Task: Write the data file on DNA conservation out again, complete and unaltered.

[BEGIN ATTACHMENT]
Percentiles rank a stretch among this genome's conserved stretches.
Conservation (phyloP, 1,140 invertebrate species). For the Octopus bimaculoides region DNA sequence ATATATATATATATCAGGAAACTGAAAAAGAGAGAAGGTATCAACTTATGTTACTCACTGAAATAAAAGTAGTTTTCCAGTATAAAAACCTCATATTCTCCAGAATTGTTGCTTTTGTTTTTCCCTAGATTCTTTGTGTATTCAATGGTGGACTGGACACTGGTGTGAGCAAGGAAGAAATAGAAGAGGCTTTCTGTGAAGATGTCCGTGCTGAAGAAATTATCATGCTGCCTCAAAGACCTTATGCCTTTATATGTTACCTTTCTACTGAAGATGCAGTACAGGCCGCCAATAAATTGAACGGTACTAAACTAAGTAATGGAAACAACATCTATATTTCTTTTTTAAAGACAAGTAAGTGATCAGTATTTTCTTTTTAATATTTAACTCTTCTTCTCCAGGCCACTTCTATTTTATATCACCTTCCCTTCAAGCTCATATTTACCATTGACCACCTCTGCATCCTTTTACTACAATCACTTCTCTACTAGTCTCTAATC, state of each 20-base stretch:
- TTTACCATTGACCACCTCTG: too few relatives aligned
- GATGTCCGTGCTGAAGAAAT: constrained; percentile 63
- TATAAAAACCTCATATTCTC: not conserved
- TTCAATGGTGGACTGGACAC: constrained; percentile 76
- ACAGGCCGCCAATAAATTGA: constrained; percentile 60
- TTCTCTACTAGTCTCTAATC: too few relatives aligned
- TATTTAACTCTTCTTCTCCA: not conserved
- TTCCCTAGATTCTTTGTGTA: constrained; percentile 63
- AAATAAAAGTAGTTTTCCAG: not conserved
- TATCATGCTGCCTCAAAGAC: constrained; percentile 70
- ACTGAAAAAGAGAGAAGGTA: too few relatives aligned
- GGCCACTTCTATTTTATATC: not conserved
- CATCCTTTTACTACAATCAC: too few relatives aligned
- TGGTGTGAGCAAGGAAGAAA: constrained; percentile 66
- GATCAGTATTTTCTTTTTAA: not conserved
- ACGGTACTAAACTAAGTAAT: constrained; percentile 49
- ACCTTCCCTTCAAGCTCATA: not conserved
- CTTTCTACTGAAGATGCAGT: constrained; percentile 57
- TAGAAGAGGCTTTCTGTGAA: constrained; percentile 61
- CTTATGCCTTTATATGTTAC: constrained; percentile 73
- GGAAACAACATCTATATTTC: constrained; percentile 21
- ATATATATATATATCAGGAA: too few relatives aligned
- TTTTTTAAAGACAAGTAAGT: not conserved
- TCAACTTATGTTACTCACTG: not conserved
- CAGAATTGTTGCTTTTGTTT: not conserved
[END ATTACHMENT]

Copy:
Percentiles rank a stretch among this genome's conserved stretches.
Conservation (phyloP, 1,140 invertebrate species). For the Octopus bimaculoides region DNA sequence ATATATATATATATCAGGAAACTGAAAAAGAGAGAAGGTATCAACTTATGTTACTCACTGAAATAAAAGTAGTTTTCCAGTATAAAAACCTCATATTCTCCAGAATTGTTGCTTTTGTTTTTCCCTAGATTCTTTGTGTATTCAATGGTGGACTGGACACTGGTGTGAGCAAGGAAGAAATAGAAGAGGCTTTCTGTGAAGATGTCCGTGCTGAAGAAATTATCATGCTGCCTCAAAGACCTTATGCCTTTATATGTTACCTTTCTACTGAAGATGCAGTACAGGCCGCCAATAAATTGAACGGTACTAAACTAAGTAATGGAAACAACATCTATATTTCTTTTTTAAAGACAAGTAAGTGATCAGTATTTTCTTTTTAATATTTAACTCTTCTTCTCCAGGCCACTTCTATTTTATATCACCTTCCCTTCAAGCTCATATTTACCATTGACCACCTCTGCATCCTTTTACTACAATCACTTCTCTACTAGTCTCTAATC, state of each 20-base stretch:
- TTTACCATTGACCACCTCTG: too few relatives aligned
- GATGTCCGTGCTGAAGAAAT: constrained; percentile 63
- TATAAAAACCTCATATTCTC: not conserved
- TTCAATGGTGGACTGGACAC: constrained; percentile 76
- ACAGGCCGCCAATAAATTGA: constrained; percentile 60
- TTCTCTACTAGTCTCTAATC: too few relatives aligned
- TATTTAACTCTTCTTCTCCA: not conserved
- TTCCCTAGATTCTTTGTGTA: constrained; percentile 63
- AAATAAAAGTAGTTTTCCAG: not conserved
- TATCATGCTGCCTCAAAGAC: constrained; percentile 70
- ACTGAAAAAGAGAGAAGGTA: too few relatives aligned
- GGCCACTTCTATTTTATATC: not conserved
- CATCCTTTTACTACAATCAC: too few relatives aligned
- TGGTGTGAGCAAGGAAGAAA: constrained; percentile 66
- GATCAGTATTTTCTTTTTAA: not conserved
- ACGGTACTAAACTAAGTAAT: constrained; percentile 49
- ACCTTCCCTTCAAGCTCATA: not conserved
- CTTTCTACTGAAGATGCAGT: constrained; percentile 57
- TAGAAGAGGCTTTCTGTGAA: constrained; percentile 61
- CTTATGCCTTTATATGTTAC: constrained; percentile 73
- GGAAACAACATCTATATTTC: constrained; percentile 21
- ATATATATATATATCAGGAA: too few relatives aligned
- TTTTTTAAAGACAAGTAAGT: not conserved
- TCAACTTATGTTACTCACTG: not conserved
- CAGAATTGTTGCTTTTGTTT: not conserved